My brother's the accident-prone one in the family (he crashed his bike at the bottom of a big hill nearby so many times that for a while, the old man who lived there had our home phone number on his fridge even though he'd never met anyone but my bro)
I've only once scratched myself with a size-3 needle.
I've had my moments...
I screwed up my knee in a dogsledding accident.
That's right. Dogsledding.
Although I do know how to mush, on this particular day, I was a passenger in a sled driven by a man who (I later found out) had never been on a dogsled before in his life. The snow was too deep for easy pulling, and once the sled stopped, with the passengers in the sled, it was too heavy and bogged down and the dogs couldn't get it going again.
I was sitting at the back of the sled, and couldn't get out until last.
As soon as I had one foot on the snow, the dogs threw themselves into their harnesses again. A driver with even just a little experience would have anticipated this, and would have been standing on the brake. Instead, the suddenly much lighter sled flew forward, tangling my leg in the rigging. I was yanked off my feet, flipped upside-down, and drug for several feet before someone managed to catch the sled and jump on the brake.
I was OK for the entire half-hour hike back to the main buildings, and then for the hour-long hike to our campsite on the most evil of snowshoes (two days later someone finally figured out that the reason I was having so many issues with my snowshoes was that my bindings were screwed up), and then back to the vans, across the same knee-deep snow (this time without snowshoes because some genius had a theory that we'd probably packed the trail down the first time).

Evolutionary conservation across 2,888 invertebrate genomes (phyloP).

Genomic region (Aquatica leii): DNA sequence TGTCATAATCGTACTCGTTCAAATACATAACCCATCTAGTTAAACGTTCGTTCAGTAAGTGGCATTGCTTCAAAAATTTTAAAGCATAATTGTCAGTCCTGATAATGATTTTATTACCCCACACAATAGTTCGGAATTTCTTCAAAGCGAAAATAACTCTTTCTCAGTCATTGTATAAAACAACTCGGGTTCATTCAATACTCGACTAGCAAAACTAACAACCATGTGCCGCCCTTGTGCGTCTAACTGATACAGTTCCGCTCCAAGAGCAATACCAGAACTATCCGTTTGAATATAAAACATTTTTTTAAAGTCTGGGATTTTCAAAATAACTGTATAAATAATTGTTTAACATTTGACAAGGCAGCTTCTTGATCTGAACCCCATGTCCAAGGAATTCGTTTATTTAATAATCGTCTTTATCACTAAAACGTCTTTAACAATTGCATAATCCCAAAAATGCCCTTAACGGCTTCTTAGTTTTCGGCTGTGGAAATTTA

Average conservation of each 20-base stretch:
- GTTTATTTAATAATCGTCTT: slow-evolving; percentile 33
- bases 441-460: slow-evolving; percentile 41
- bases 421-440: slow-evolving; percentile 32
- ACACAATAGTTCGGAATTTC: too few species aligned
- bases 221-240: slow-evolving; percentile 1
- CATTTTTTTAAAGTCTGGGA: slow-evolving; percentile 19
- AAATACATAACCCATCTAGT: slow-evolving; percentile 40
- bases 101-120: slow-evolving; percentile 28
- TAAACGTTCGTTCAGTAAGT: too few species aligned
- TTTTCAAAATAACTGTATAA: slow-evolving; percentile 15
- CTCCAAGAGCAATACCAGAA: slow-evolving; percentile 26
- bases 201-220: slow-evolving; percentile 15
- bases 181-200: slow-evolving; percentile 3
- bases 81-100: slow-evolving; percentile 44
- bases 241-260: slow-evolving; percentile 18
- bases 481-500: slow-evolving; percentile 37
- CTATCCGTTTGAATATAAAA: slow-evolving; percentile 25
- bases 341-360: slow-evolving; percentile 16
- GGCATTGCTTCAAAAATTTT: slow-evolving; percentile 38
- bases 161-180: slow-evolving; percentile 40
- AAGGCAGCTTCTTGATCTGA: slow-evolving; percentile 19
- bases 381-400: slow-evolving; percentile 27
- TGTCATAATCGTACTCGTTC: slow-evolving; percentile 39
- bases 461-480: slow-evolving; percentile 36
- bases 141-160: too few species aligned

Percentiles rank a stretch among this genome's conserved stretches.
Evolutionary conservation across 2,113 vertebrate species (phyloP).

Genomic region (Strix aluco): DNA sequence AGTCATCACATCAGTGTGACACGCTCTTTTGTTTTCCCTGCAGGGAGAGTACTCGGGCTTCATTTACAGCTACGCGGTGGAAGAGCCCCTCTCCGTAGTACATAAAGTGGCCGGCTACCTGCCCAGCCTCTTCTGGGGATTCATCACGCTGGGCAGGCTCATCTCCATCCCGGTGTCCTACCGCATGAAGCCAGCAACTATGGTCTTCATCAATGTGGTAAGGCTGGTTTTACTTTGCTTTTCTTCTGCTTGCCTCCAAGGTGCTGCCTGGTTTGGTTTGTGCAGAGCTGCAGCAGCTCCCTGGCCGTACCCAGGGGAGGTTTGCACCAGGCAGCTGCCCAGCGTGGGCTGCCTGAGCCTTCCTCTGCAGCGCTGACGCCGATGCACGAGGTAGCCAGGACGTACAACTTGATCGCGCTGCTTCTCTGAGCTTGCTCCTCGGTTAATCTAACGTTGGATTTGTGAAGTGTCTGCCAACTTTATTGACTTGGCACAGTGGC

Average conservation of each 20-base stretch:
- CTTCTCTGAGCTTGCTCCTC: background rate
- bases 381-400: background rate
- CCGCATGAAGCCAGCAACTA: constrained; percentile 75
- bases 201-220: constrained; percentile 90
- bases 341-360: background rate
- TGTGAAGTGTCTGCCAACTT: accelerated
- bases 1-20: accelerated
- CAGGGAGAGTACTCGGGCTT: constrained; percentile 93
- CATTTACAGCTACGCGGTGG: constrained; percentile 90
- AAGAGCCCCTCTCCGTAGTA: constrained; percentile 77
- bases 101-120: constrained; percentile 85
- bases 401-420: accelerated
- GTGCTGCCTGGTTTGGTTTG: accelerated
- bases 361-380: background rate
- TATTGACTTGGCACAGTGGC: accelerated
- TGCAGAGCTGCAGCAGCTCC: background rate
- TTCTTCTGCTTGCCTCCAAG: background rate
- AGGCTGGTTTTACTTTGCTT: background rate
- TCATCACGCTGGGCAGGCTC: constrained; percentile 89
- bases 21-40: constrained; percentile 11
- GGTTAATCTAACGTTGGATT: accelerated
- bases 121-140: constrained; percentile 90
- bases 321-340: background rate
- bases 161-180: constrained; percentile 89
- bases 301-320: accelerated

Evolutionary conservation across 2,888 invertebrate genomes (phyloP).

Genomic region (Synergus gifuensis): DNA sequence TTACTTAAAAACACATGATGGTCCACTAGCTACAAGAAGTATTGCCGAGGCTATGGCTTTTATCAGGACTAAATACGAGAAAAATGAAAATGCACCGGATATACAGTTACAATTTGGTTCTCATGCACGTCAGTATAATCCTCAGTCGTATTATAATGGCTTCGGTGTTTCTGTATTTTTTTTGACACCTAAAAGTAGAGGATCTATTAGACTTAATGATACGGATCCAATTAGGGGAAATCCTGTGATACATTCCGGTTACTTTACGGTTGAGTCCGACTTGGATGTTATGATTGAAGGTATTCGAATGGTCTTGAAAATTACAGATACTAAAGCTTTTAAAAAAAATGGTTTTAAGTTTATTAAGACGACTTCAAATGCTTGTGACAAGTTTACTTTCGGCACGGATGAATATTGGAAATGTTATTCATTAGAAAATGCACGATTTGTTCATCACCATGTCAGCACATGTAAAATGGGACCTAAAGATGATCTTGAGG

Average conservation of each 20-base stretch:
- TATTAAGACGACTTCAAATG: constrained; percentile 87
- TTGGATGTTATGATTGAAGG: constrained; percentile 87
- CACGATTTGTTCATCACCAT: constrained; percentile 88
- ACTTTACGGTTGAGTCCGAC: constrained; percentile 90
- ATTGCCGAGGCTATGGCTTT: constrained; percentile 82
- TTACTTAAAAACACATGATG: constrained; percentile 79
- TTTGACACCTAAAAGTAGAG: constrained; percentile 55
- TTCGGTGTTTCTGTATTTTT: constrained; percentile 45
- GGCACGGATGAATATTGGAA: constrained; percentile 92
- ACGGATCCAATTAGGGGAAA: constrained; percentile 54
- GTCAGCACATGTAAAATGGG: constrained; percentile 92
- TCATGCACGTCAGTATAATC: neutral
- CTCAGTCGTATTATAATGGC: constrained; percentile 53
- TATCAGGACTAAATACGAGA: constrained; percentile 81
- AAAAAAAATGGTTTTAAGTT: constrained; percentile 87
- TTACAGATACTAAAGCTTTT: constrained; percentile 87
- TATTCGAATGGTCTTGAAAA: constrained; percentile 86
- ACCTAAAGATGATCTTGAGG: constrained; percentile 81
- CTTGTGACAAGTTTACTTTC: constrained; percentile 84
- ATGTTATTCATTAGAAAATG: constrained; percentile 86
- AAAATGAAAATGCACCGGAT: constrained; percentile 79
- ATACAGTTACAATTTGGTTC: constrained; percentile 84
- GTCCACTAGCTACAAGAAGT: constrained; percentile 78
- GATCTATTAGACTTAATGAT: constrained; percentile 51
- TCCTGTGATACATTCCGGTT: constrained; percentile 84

Basically, I was okay as long as I was still moving. But by the time we finished our drive to town for dinner and sightseeing, I could hardly move my leg, let alone put weight on it.
BUT, I'd paid good money for the trip, and I was camping with a bunch of macho guys. So I sucked it up and limped back to the campsite. About every three steps, I punched through the packed-down crust and floundered in the slush-and-powder below. It ranks in the top three most painful experiences of my life.
Next time I go out on a sled, either the musher provides credentials, or I drive. And, I'm sitting in front.